A house isn’t just four walls and a roof—it’s a complex system of infrastructure, most of which is hidden away (behind those walls, the floors, and ceilings) for aesthetic and safety reasons. Most of us don’t dig into our home’s wiring beyond (maybe) labeling the breaker or making sure all the outlets work, but we really should. The good news is that bad wiring in your home—whether it’s poorly done DIY repairs or simply old, corroded lines—often offers plenty of warnings that you’re about to have a huge problem. Here are the signs that your home’s wiring is bad.
One of the most obvious signs that your wiring is in trouble is flickering lights. If the lights in your house flicker or dim randomly, it’s a sign that there’s a loose connection. If it’s just one light, it might be a localized problem—but if you experience flickering lights so much you suspect ghosts, it’s a sign that you should call an electrician right away.
Hot outlets and wall plates
Electricity is very good at making things hot—that’s how we get toasters and space heaters. But the wiring in your wall is never supposed to get hot to the touch. Your outlets or the wall plates over them might occasionally get a little warm, but if touching one feels like touching a hot pan on your stove, that’s a problem. If you have an appliance plugged into that outlet, unplug it and see if the heat goes away—if so, you might simply have overloaded a circuit. If the heat persists, consider flipping the breaker for that particular area and call an electrician.
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Burning smell or buzzing
This might seem obvious, but it’s amazing how often people can smell something burning in their house and just assume it’s coming from outside. If you smell something burning without an obvious source, inspect your wall outlets and light switches to see if the smell intensifies—it could be a sign that your wiring is dangerously overheated.
Similarly, if you notice outlets or switches emitting a buzzing noise, you should have them serviced right away—properly run electricity shouldn’t make any noise at all. And this might seem very, very obvious—but if you ever see smoke coming out of an outlet or light switch, hit the breakers and exit the house until you can get a licensed professional to inspect your wiring.
Shocks or sparking
A little static electricity shock, especially in winter, isn’t uncommon when turning on devices or appliances. But if you get a shock big enough to be painful, that’s something much, much more dangerous—your electrical system is probably not grounded correctly, which means that excess power surges won’t be safely carried away from you, but may instead flow directly into you, or simply overload the wiring and catch fire. And if you ever see sparks when plugging something into the wall or turning on an appliance—or if you notice scorching around an outlet or switch—unplug everything from that outlet immediately, hit the breaker for that part of the house, and get a pro in there pronto.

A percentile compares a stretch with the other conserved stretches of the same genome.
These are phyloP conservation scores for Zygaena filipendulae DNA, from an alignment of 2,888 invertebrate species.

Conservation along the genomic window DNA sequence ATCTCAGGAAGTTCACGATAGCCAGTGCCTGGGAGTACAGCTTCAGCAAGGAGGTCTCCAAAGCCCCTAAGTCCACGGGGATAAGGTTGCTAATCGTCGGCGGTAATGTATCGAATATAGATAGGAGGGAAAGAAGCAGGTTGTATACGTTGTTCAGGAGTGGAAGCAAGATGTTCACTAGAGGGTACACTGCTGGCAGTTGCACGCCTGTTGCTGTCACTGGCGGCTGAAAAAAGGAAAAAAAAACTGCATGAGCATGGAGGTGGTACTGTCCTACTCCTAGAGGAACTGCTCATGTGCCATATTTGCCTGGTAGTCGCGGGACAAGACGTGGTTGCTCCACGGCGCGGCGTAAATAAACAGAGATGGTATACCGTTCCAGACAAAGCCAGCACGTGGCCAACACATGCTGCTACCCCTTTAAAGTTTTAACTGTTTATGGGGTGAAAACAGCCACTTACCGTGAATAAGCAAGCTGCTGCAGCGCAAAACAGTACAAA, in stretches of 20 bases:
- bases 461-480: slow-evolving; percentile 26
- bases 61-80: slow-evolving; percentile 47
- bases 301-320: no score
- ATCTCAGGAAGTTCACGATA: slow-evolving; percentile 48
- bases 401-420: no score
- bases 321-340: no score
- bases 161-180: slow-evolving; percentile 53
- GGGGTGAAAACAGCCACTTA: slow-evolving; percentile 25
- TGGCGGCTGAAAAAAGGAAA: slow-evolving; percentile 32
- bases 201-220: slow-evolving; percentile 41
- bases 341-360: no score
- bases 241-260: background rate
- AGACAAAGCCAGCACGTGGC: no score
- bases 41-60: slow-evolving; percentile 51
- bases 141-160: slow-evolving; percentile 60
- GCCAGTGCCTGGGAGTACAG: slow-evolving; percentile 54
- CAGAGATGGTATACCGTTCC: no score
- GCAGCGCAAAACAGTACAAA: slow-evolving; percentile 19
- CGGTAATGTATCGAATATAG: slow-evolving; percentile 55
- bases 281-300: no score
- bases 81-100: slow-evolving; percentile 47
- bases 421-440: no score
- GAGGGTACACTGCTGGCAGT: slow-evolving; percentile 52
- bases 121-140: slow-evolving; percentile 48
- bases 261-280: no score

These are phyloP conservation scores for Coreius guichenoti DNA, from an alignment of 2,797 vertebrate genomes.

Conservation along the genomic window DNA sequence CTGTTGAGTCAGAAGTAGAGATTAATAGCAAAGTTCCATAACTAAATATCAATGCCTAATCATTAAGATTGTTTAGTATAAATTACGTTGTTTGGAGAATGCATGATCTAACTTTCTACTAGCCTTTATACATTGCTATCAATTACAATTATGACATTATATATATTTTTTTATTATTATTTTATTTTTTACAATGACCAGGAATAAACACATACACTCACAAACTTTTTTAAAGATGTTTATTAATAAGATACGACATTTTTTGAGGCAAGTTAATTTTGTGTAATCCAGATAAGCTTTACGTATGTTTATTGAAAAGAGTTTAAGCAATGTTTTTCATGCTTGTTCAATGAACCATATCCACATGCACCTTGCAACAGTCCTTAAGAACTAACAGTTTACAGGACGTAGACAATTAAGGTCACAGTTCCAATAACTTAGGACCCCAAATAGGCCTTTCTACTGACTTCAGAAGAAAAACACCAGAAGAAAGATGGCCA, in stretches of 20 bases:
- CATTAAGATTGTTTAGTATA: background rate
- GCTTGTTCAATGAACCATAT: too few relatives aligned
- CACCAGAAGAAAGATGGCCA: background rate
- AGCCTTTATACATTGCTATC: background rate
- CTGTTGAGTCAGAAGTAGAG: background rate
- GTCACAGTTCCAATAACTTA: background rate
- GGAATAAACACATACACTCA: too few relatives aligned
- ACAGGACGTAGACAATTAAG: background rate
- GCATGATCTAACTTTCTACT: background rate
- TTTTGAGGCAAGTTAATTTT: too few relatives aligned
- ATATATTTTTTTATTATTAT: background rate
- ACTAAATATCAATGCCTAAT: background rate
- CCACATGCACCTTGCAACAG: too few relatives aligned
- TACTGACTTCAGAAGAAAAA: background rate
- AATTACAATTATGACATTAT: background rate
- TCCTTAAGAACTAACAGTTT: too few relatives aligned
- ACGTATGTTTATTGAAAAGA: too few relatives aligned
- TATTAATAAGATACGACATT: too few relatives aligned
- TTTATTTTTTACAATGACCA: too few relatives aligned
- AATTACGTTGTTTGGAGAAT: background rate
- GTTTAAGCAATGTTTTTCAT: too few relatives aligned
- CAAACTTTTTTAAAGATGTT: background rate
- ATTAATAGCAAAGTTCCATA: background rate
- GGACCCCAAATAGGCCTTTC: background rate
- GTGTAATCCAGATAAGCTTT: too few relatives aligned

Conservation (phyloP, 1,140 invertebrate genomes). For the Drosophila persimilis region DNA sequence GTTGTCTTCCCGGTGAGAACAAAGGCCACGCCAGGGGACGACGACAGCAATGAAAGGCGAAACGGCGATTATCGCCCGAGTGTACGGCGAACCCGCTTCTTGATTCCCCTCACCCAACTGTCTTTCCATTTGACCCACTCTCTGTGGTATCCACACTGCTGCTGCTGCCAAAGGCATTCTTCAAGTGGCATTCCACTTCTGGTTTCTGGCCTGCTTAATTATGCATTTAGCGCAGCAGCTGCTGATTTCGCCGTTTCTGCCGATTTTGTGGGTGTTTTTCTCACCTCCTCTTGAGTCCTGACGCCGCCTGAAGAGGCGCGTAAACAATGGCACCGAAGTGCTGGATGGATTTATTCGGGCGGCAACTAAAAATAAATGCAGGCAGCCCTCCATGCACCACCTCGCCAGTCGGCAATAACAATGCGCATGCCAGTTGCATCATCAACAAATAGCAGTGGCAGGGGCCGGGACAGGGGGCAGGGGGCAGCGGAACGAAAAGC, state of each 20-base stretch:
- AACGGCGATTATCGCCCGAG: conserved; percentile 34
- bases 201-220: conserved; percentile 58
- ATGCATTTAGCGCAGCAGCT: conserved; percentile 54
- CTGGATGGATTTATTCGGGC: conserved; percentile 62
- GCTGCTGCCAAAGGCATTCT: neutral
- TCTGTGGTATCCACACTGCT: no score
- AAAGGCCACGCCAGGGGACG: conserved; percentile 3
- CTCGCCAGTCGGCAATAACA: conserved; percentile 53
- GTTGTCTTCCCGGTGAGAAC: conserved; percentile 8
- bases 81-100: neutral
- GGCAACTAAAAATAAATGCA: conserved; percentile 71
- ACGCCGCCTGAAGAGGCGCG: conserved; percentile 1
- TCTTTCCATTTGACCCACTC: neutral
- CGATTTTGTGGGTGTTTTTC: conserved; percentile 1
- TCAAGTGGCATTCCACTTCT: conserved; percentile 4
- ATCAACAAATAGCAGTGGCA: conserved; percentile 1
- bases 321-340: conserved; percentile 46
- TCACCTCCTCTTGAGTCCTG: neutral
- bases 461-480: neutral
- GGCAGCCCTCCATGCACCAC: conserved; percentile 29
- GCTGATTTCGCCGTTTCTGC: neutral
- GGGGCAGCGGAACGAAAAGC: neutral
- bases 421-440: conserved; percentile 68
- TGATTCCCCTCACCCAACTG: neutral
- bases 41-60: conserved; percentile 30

If one of your wall outlets or switches has become loose enough to jiggle around when you use it, it should be inspected and repaired right away. Loose outlets and switches might simply be the result of time and constant use, but all that movement can also loosen the connections inside them, which can lead to bigger problems. This is usually a simple and easy repair—just make sure you’ve cut the power to that spot before doing anything.
Yes, signs of mice or rats are always a concern—but when you see their droppings near your wiring, take immediate action. Rodents love to chew on the insulation around wires. This usually leads to their spectacular death—but that could also damage your wiring and even start an electrical fire. If you know you’ve got some critters roaming the house, inspect the wiring in your house where you can, looking for any signs of chewed insulation.
Even if you know absolutely nothing about electricity and wiring, you know that there’s a big box somewhere in the house with a lot of switches that turn the power on and off in different areas of your house. These breakers protect your home from being overloaded by power surges—when your wiring shorts out or gets overloaded, the breaker “trips” and cuts the power. You then manually reset it and hopefully everything goes back to normal.
If your breakers trip regularly, however, that’s an indication that you have bigger problems. Even if resetting them seems to work fine and you have no other signs of trouble, tripping a breaker more than once in recent memory is a hint that you need to get an electrician in right away, because you either have a short circuit somewhere between the breaker and the wall outlet or switch, or some other potentially dangerous situation.
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